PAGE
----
Despite these middle-income countries "paying way above what most countries paid for their vaccines," they were "thrown to the back of the queue by Moderna and some of the other pharmaceuticals," according to Alakija. 

Alakija criticized the lack of "global coordinated plan" for vaccine supply, saying that a sense of "global solidarity" is needed to remedy the disparity in vaccine supply. 

As well as vaccines themselves, low-income countries need the "advance information" to facilitate the planning of mass vaccination campaigns, Alakija said, adding that their current arrival "in dribs and drab" is "really stressing our already stressed health systems.”

"You can't plan mass campaigns if you don't know when your next supplies coming in. I can't open up the equivalent of the Royal Albert Hall in Abuja, in Lagos or in Kinshasa if I know I have to shut it down next week because we don't have enough supply."

Alakija who works with closely with Gavi and COVAX said that rather than striving to get vaccines into arms, Africa's key challenge is getting vaccines from ports to arms. 

Once vaccines arrive in country, they "don't necessarily just magically arrive at a vaccination site," Alakija emphasized.

The short shelf life of certain vaccines is also posing a problem for African countries, Alakija said, referencing the 1.5 million vaccines that were recently "pretty much dumped" in Nigeria and are set to expire in the next week or so. This has put pressure on the country to try and "rush out" these vaccines, according to Alakija.  

Fundamentally, Alakija called it "very disingenuous of some members of the global community" to pin the continent's low vaccination rates on vaccine hesitancy rather than vaccine supply. 

3:19 p.m. ET, November 29, 2021

New York officials say they remain vigilant as Omicron variant is reported in bordering Ontario

From CNN's Kristina Sgueglia

There is no report of coronavirus variant Omicron in New York, according to state officials, though New York Gov. Kathy Hochul says officials are on alert as “it has arrived” in nearby Ontario, Canada.

“It’s literally across the bridge from where I live, I can see Canada from my house,” Hochul said.

“We have to deal in the realities of a highly transmissible, we believe, variant,” Hochul added.

A consortium of four labs have joined efforts to assist with sequencing to expand surveillance efforts, an official from the New York State’s Dept. of Health Wadsworth Center said.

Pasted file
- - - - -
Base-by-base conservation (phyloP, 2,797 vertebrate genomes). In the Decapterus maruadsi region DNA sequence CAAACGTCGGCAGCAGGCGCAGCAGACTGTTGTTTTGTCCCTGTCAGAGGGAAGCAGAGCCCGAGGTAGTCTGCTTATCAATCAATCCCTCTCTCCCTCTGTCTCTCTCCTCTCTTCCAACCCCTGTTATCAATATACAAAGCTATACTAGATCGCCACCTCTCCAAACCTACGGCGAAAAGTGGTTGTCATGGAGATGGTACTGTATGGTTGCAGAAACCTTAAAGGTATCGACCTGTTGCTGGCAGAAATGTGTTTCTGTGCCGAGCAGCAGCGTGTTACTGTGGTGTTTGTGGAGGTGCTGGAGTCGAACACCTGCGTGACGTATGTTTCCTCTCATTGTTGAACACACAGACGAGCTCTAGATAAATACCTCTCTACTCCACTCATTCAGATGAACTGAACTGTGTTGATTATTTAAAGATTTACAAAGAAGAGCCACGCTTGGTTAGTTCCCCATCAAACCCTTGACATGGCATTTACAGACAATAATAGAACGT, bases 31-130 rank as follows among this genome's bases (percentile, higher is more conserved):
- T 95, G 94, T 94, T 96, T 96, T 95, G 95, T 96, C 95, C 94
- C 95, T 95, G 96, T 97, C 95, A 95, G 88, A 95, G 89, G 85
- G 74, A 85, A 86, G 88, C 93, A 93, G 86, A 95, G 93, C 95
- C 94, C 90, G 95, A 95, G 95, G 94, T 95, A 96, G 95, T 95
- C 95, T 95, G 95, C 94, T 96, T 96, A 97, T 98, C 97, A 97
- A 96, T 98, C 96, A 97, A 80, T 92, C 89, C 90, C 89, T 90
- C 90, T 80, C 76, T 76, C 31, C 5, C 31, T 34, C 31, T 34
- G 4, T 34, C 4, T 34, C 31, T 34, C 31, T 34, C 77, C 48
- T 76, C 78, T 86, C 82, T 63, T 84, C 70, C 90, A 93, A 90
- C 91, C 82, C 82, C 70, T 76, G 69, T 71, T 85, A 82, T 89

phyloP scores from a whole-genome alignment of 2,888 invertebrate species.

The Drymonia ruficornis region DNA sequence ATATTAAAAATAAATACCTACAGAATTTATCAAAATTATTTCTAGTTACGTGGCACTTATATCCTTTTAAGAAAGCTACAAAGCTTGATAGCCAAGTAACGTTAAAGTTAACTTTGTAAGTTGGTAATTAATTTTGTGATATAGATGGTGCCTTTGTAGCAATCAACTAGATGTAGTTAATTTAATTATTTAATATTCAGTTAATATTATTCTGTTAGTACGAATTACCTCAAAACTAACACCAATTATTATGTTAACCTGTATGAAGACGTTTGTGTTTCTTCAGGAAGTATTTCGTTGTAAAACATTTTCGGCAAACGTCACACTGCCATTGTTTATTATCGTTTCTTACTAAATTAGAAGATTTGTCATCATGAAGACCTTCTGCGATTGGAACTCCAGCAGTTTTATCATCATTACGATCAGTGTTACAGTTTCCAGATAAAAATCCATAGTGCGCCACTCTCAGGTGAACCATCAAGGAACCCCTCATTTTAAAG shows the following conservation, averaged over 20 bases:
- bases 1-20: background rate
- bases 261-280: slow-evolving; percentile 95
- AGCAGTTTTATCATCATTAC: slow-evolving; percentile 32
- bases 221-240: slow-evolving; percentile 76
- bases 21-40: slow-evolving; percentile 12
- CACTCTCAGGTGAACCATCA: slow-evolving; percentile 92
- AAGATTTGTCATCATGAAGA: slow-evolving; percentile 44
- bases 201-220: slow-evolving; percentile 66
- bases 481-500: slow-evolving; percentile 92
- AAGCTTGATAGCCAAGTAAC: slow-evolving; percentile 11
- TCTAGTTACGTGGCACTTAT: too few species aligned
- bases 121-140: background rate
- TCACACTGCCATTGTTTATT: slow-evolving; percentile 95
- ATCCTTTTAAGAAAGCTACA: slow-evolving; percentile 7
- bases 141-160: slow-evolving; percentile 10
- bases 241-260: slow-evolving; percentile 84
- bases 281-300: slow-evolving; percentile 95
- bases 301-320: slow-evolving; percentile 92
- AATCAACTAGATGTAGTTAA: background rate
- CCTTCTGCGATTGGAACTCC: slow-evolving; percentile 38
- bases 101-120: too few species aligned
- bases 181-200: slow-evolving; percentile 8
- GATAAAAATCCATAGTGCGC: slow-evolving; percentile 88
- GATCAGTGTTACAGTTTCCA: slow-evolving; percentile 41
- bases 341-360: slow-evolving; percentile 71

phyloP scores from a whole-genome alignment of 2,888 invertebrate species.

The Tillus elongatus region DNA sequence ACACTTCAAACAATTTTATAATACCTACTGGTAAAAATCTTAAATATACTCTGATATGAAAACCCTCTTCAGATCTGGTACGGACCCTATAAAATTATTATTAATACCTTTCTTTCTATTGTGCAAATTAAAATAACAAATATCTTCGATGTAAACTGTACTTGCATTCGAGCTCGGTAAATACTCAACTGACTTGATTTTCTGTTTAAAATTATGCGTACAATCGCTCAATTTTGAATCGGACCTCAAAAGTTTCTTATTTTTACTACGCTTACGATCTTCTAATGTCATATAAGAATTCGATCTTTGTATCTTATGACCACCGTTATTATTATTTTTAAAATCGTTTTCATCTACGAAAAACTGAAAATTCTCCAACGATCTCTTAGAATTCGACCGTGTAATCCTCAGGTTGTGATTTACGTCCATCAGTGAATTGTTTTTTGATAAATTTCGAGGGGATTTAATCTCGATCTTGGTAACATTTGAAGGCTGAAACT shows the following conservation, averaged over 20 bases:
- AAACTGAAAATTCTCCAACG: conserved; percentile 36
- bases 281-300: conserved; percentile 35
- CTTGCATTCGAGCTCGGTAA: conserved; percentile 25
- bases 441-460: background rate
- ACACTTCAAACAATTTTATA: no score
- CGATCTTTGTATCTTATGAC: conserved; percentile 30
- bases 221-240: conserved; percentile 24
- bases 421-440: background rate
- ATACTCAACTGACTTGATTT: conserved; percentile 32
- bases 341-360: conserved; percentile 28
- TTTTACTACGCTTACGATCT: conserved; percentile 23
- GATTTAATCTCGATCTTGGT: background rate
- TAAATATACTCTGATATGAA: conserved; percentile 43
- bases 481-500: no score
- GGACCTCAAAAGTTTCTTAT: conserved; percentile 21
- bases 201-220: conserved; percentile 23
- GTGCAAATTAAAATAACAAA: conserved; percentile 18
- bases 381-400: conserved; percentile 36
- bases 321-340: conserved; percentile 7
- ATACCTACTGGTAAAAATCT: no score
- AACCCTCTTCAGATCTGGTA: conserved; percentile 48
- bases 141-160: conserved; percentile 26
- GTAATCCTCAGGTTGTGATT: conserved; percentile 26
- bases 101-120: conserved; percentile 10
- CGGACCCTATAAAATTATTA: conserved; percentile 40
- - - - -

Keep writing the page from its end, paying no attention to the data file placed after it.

2:59 p.m. ET, November 29, 2021

Canada confirms 3rd case of the Omicron Covid-19 variant

From CNN’s Paula Newton

Jean-Yves Duclos, Canada's health minister, speaks during a news conference in Ottawa, Ontario, Canada, on Tuesday, Oct. 26, 2021. 
Jean-Yves Duclos, Canada's health minister, speaks during a news conference in Ottawa, Ontario, Canada, on Tuesday, Oct. 26, 2021.  (David Kawai/Bloomberg/Getty Images)

Canada has now confirmed at least three cases of the Omicron variant, and health officials in several provinces say dozens more cases are under investigation.

“As the monitoring and testing continues with provinces and territories, it is expected that other cases of this variant will be found in Canada,” Canada’s Health Minister Jean-Yves Duclos said in a statement on Sunday.

The first two Omicron cases in Canada were confirmed in the province of Ontario and the third case was identified in Quebec. All three people had traveled to Canada from Nigeria.

Quebec’s health minister, Christian Dubé, speaking at a news conference Monday said more than a hundred travelers from southern African countries were asked to take a new Covid-19 test and isolate.

However, Dubé also suggested that Nigeria should possibly be added to the list of countries currently included in a travel ban to Canada. He said he had spoken of the issue with Duclos.

“They need to take very quick decisions on additional countries and if this is not enough, depending on how the epidemiology accelerates, should we have additional measures like PCR (testing) at airports to make sure that we are restrictive on any countries,” Dubé said.

2:40 p.m. ET, November 29, 2021

Paraguay restricts entry from 10 African countries due to the Omicron variant

From CNN’s Karol Suarez

Paraguay's public health ministry has issued a travel ban on tourists from 10 African countries to prevent the entry of the new Omicron variant, it announced Monday. 

On Sunday, the ministry said in a statement it is restricting travelers from South Africa, Botswana, Lesotho, Eswatini, Zimbabwe, Namibia, Malawi, Mozambique, Zambia and Angola.

The health ministry also recommended that Paraguayan nationals avoid traveling to those countries and any other countries that have detected the Omicron variant until there is further information on the variant.